Over time, Tarek’s status changed from “outsider” to “insider.” He was accepted by the class because of the use of humour. He built friendships, and became less disruptive. His positional identity changed from merely “outspoken student” to “funny student.” In terms of teacher talk, there was flexibility with Tarek (the teacher laughed at jokes and encouraged him to speak), but with Ahmad there was less flexibility (the teacher stopped him from speaking several times to give others a chance to speak). Interestingly, the differences in how the teacher treated the two students may have directly impacted the degree to which the rest of the class “accepted” these 2 students in class.
Questions for Reflection:
Kayi-Aydar, H. (2014). Social positioning, participation, and second language learning: Talkative students in an academic ESL classroom. TESOL Quarterly,48(4), 686-714 doi: 10.1002/tesq.139
Albeit a bit delayed (due to the mountain of marking on my desk), here are some of my thoughts - and facts - on the 2017 TESOL Convention held in Seattle a couple of weeks ago:
I spent Friday and Saturday at the TESOL Research Colloquium, hosted annually by the University of Sydney. I always enjoy going this free (!) event. This year, I attended for the first time a Friday pre-colloquium workshop: Gary Barkhuizen’s excellent 3-hour session on narrative inquiry. It was a very informative session that provided me with several new ideas for how to explore L2 teachers’ cognition about pronunciation pedagogy. The next morning, Gary did the colloquium’s opening plenary in which he discussed narrative frames. In essence, a narrative frame is a tool that guides the story teller. That is, a frame contains several language gambits (i.e., short phrases) that provide the narrator with some structure to follow. The result is a coherent story that is relatively easy analyze. Of course, like any research instrument, narrative frames are not without flaws, but as Gary convincingly argued, they hold tremendous potential for qualitative research. My next task is now to read some of the papers/references that were mentioned in the two narrative sessions, and then contemplate how to integrate narrative inquiry into my research agenda. I’ll keep you posted!
I'm preparing a lecture on L2 vocabulary teaching/learning for the postgraduate course on TESOL methodology I'm teaching this semester. Vocabulary is something I've always been interested in, particularly the difference between contextualized and decontextualized vocabulary learning. I'm pretty sure that the majority of L2 instructors (and quite possibly researchers as well) generally believe that vocabulary is best learned in context. Now here’s the kicker: context might be relatively irrelevant when it comes to vocabulary acquisition! To illustrate this, here is a short section I've taken from a book chapter that Amanda Baker, Bill Acton and I have co-authored and is included in Tamara Jones’ (2016) new book on pronunciation instruction:
…current theory on optimal instruction and acquisition of vocabulary proposes that it is generally best learned in context, using a more task-based approach (Nunan, 2004.) This theory, however, has recently faced an interesting twist. File and Adams's (2010) work, for example, demonstrates that in some situations less contextualized vocabulary instruction may lead to an equal or even higher rate of retention than does more integrated instruction. Additionally, research examining and comparing the effectiveness of top-down (i.e., learning words in context) and bottom-up (i.e., learning words in isolation) approaches to academic vocabulary instruction to Chinese learners of English revealed that students in the bottom-up group slightly outperformed their peers in the top-down group in terms of "vocabulary size and controlled productive vocabulary knowledge" (Moskovsky, Jiang, Libert, & Fagan, 2014, p. 271). Such research partially vindicates more traditional, form-based practice that places emphasis on the use of word lists, grammar, synonyms and antonyms, and attention to derivational (prefixes and suffixes) forms and word-family association. Research suggests, in fact, that intermediate-level learners may benefit even more from paradigmatic, form-focused vocabulary work (Elgort & Warren, 2014). From a practical, teaching perspective, of course, being flexible enough to work with both word usage in context and a word’s structural and semantic properties is ideal (Burri, Baker, & Acton, 2016, p.19).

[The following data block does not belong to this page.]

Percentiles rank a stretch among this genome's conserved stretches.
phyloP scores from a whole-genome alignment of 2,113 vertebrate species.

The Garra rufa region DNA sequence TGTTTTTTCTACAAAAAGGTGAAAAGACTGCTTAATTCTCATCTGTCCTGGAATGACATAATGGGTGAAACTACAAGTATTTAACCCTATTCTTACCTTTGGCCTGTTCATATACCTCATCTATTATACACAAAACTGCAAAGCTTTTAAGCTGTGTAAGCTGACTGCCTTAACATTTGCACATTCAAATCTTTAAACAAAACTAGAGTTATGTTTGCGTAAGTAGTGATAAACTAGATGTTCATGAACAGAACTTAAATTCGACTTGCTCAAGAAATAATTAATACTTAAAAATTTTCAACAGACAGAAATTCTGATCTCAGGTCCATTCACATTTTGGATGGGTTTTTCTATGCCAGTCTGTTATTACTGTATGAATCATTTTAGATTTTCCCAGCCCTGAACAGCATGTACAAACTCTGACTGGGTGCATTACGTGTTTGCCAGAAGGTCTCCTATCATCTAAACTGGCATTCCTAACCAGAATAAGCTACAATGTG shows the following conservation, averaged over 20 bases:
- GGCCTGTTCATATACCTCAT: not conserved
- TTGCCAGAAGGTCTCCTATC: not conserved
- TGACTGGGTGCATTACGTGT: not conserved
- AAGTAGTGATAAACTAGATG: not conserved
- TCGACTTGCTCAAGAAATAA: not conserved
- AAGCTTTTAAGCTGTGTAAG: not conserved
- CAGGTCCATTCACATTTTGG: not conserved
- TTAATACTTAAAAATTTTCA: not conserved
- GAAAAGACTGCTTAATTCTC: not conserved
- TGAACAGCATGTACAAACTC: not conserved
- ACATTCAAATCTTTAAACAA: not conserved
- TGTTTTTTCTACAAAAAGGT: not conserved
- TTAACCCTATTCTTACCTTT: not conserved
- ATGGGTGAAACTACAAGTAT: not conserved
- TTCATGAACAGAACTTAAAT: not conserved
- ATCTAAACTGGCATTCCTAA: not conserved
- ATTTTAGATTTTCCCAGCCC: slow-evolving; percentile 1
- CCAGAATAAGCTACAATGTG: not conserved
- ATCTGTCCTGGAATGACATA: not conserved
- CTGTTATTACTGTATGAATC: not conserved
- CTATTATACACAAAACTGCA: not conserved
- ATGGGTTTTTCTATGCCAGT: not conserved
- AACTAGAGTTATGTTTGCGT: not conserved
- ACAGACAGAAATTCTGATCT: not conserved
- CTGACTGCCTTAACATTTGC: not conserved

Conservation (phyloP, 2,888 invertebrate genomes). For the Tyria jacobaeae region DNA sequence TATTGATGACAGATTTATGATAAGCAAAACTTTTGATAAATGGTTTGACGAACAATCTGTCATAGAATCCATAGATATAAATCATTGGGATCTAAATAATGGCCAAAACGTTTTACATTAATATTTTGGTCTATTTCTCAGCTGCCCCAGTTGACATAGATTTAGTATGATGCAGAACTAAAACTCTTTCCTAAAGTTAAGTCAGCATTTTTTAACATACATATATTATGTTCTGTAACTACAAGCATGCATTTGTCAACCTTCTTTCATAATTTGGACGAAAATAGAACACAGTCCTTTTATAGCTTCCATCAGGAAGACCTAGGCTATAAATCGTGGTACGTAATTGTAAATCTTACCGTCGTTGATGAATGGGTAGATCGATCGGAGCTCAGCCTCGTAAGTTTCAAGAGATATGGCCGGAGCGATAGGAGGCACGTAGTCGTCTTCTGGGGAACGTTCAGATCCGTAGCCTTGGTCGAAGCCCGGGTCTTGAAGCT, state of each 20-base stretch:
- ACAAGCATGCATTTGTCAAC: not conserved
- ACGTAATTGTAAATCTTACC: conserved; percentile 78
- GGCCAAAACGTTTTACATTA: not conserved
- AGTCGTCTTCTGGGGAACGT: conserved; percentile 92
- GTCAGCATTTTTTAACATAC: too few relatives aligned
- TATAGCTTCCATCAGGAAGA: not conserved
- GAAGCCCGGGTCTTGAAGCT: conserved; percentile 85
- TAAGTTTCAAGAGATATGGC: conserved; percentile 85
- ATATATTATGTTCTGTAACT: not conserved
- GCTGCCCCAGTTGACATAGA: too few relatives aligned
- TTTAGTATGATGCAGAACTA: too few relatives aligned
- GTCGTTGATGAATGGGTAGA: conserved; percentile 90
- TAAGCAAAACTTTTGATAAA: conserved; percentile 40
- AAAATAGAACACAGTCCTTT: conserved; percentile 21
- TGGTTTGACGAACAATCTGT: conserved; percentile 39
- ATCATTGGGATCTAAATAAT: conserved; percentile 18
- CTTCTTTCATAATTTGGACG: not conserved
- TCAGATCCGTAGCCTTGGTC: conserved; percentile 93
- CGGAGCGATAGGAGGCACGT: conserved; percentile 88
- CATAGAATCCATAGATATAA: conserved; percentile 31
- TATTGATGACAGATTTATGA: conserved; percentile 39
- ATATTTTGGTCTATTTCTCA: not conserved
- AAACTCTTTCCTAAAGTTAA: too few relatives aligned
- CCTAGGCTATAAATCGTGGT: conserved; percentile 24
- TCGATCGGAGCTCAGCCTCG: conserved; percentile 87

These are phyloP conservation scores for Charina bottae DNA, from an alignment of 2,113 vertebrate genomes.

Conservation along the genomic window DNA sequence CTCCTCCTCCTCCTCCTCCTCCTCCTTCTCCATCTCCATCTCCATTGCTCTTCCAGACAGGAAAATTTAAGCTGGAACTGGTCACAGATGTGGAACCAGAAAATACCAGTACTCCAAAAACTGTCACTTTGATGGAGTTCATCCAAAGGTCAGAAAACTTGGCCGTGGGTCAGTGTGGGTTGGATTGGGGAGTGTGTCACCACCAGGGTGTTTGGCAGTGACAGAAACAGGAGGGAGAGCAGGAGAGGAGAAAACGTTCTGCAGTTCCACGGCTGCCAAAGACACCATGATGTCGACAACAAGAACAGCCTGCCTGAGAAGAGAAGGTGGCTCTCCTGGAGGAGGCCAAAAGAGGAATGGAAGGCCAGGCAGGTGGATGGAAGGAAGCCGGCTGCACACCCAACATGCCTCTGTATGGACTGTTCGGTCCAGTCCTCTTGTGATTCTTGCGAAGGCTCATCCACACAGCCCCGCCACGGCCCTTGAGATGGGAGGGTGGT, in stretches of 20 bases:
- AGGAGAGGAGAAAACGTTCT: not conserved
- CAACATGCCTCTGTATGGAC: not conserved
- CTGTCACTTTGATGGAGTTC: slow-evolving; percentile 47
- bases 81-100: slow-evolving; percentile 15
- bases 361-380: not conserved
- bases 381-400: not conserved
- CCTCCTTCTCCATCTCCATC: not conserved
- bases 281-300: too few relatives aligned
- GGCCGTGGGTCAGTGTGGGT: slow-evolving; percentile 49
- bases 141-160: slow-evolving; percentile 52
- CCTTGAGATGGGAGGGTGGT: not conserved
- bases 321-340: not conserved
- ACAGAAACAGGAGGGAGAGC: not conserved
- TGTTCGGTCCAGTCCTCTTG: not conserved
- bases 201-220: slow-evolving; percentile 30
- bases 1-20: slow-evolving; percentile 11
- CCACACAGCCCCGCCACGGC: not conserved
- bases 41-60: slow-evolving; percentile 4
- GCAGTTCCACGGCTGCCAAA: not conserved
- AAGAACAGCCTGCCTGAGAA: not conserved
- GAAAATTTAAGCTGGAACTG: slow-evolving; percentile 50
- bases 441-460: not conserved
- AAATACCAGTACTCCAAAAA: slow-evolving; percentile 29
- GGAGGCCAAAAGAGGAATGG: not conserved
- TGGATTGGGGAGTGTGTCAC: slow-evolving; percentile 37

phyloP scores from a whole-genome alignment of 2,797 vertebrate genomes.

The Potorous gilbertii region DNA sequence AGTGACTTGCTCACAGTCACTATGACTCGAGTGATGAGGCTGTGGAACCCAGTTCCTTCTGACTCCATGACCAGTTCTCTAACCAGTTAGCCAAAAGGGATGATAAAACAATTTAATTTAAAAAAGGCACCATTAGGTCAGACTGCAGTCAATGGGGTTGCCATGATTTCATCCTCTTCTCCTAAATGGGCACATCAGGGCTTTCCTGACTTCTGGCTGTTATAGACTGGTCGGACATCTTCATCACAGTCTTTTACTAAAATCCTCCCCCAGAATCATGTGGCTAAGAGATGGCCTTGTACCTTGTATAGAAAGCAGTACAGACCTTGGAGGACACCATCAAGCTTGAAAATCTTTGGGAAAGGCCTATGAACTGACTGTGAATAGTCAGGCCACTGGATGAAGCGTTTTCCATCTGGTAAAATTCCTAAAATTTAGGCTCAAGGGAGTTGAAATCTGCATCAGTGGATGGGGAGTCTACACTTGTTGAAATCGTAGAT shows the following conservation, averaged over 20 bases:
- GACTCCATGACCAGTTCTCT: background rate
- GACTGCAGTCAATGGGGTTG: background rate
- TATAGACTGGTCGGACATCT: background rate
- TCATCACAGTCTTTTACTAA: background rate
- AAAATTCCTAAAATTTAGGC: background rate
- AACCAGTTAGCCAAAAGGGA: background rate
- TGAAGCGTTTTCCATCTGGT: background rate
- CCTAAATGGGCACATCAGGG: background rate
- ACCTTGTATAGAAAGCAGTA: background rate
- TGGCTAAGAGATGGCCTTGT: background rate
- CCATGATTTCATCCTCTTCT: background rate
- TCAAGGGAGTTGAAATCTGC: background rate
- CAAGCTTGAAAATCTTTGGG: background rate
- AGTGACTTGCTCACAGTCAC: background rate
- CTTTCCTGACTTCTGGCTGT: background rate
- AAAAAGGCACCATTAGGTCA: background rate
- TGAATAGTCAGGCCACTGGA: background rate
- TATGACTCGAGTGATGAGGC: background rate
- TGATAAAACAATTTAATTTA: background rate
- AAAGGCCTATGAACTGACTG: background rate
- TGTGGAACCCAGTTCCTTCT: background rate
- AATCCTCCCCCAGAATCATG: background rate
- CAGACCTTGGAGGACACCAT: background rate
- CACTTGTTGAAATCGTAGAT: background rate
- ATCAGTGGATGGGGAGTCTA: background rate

Burri, M., Baker, A., & Acton, W. (2016). Anchoring academic vocabulary with a “hard hitting” haptic pronunciation teaching technique. In T. Jones (Ed.), Pronunciation in the classroom: The overlooked essential (pp.17-26). Alexandria, VA: TESOL Press.
Elgort, I., & Warren, P. (2014). L2 vocabulary learning from reading: Explicit and tacit lexical knowledge and the role of learner and item variables. Language Learning, 64, 365–414.
File, K., & Adams, R. (2010). Should vocabulary be isolated or integrated? TESOL Quarterly, 44, 222–249.
Jones, T. (Ed.). (2016). Pronunciation in the classroom: The overlooked essential. Alexandria, VI: TESOL Press.
Moskovsky, C., Jiang, G., Libert, A., & Fagan, S. (2014). Bottom-up or top-down: English as a foreign language vocabulary instruction for Chinese university students. TESOL Quarterly, 49, 256–277.
Nunan, D. (2004). Task-based language teaching. Cambridge, England: Cambridge University Press.
Even though pronunciation teaching is regaining its prominence in second language (L2) teaching (Levis, 2015; Thomson & Derwing, 2015), most L2 instructors continue to lack confidence in their ability to teach pronunciation in their classrooms (e.g., Couper, 2016; Foote, Holtby, & Derwing, 2011; Macdonald, 2002). Finding ways to help and, ultimately, empower teachers to include pronunciation in their classrooms is currently one of my main interests (among several other areas, of course). Instead of regurgitating some of the papers I've been working on, here is a brief overview of aspects (derived from my doctoral research) that I think teacher educators should consider incorporating into their programs: